Can Dogs Eat Figs?


Can dogs eat figs?
Yes, dogs can eat figs. Not many humans, let alone dogs eat figs but in fact they’re a highly nutritious fruit, full of flavor and extra juicy! Figs are nutritionally known for their high levels of potassium. Potassium has been shown to reduce blood pressure levels in dogs. 
This fruit is also excellent for those dogs that are on a weight loss regime. They are low in calories yet super filling, meaning your dog may not be pestering you for more food once you've given them some fig. 

Busy? Get Your Hands Paws On The Answers Quickly…

Can Dogs Have Figs?


Yes, figs provide dogs with high levels of fiber, potassium, calcium, magnesium as well as vitamins A, C and K. The dietary fiber from figs helps with
bowel movements and is also essential for dogs that suffer from chronic constipation. 

Health Benefits

Monitoring your dogs' fiber intake isn't a necessity. However, moderate levels of fiber have shown to help with a dog's digestive system. As well as this, dietary fiber is also good for maintaining weight. If your dog is on a weight loss regime and you find they’re still hungry after their meal, adding more fiber to their diet will make them feel full for longer.

Vitamin A
Figs help provide your dog with vitamin A. Vitamin A is vital for your dog as it helps to improve and maintain their optimal health. Vitamin A also helps to keep your dogs skin, coat muscles, and nerves in working order; without this vital vitamin, dogs will become lethargic and seriously ill. Other foods high in vitamin A include; carrots, spinach, pumpkin, and sweet potatoes.

Vitamin K
Research suggests Vitamin K plays a vital role in ensuring your dog’s blood clots when necessary. 

Vitamin C
This vitamin is of high importance. The antioxidants help reduce inflammation inside the dogs' body as well as helping with cognitive aging. Dogs' can produce vitamin C in their liver, but that does not mean you should factor it out of their diet as it offers other health benefits. Other foods high in vitamin C include; broccoli, sprouts, lychees, and lemons. 

High levels of potassium can be provided from figs. Potassium is an excellent nutrient for your dogs as it helps to control their nerve impulses, functions the brain, muscle activity, and function of the heart. If your dogs' potassium levels become too low, it can cause hypokalaemia. Hypokalaemia can affect some dogs a lot, while others won't show any symptoms. The lack of potassium can affect a dog's neurological, skeletal, and cardiac muscles, and if left untreated, it could be fatal.

Health Concerns 

As with all foods, they’re plenty of health benefits but there are also a few health concerns. Figs do not pose many concerns but you should take precaution as your dog may be allergic to them. Also, research suggests that the actual fig plant (not the fruit) can be toxic to dogs, as well as horses and cats. See below for more details.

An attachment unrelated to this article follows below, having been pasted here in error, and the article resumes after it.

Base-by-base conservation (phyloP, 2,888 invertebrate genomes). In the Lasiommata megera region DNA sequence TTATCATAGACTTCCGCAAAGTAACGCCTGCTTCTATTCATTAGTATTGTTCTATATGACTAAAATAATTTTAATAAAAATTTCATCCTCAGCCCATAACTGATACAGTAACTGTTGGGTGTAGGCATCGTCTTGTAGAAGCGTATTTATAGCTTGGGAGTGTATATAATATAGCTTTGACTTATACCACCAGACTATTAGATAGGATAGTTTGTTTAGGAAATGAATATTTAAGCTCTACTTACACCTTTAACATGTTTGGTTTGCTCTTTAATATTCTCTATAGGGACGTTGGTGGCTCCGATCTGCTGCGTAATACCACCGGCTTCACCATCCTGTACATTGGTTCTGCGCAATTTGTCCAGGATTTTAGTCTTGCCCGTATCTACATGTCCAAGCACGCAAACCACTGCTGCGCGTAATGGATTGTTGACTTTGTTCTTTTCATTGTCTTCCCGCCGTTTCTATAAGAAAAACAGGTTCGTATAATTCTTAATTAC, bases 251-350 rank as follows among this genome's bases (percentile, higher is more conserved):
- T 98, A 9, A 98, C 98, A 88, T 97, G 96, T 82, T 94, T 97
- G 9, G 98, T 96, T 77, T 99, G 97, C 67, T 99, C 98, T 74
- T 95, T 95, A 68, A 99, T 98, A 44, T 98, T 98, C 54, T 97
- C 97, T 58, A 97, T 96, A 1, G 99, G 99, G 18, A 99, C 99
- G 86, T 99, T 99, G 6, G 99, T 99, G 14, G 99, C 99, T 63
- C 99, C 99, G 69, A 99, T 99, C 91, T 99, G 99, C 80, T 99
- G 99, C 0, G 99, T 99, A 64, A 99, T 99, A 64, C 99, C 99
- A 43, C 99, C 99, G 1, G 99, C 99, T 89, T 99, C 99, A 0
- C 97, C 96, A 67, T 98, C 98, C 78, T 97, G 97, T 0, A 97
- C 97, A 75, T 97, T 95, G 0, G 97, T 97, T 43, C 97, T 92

Allergic Reaction!
As with all foods that are new to your dog, it poses the potential risk that your dog may be allergic to them. It is best to start off by feeding your dog a smaller portion of fig and then monitor their behaviors that follow to see if they show any signs of an allergic reaction (see below). 

Allergic Reaction Symptoms:

> Vomiting
> Swollen & Red Lips
> Diarrhea
> Loss of Appetite
> Lethargic When Moving
> Seizures
If your dog is showing any of these symptoms. Call your veterinarian straight away to find out the procedures that follow.

Fig Poisoning
Scientific research suggests that dogs are ok to eat the fig itself, however the fig plant can be highly toxic to dogs, cats and horses. Ingesting any part of the fig plant can lead to a serious and even life-threatening toxicity in dogs. 
Unfortunately, many dog owners may leave their fig plants in places that are easily accessible to dogs without realising the potential risks these highly toxic plants pose. Inside the plant is a sap that is very irritating for dogs, whether it's on their skin or ingested. 

Fig Poisoning Symptoms:

> Excessive Drooling
> Diarrhea
> Vomiting
> Stomach Cramps & Abdominal Pain
> Irritated Skin (especially around the mouth)
If you believe your dog may have eaten part of the fig plant, you should contact your local veterinarian straight away. The likelihood will be that your dog will have to go to the emergency clinic, and be forced to vomit, in hope the toxic plant comes up. This is followed by an active charcoal solution that your dog will eat. This helps to stop the dog's body absorbing any remaining toxins.

What Are The Different Types of Figs?


Fresh figs can be very fragile, when ripe, they will often split open with juicy goodness even when they have not been touched! For this reason, the best figs are often local produced figs. Most chain supermarkets will often sell semi-spoiled figs or even worse, figs that have been picked before they’re ripe. 
Unfortunately, fresh figs are somewhat difficult to find across the US. Even though figs can be grown in areas that have winter temperatures that do not drop below 20°F, it is difficult to purchase them outside of California. If you’re looking to provide this delicious snack for your dog, hopefully you can find some locally picked, fresh figs near you! 

Adriatic Figs
These pale green-yellow figs, commonly known as “white figs” for their bright color. They’re also sometimes labelled and sold as “candy-striped figs” because of their yellow and green colors. As beautiful as they are on the outside, it’s the juicy, pink inside that gets all the attention for the extra sweetness flavor.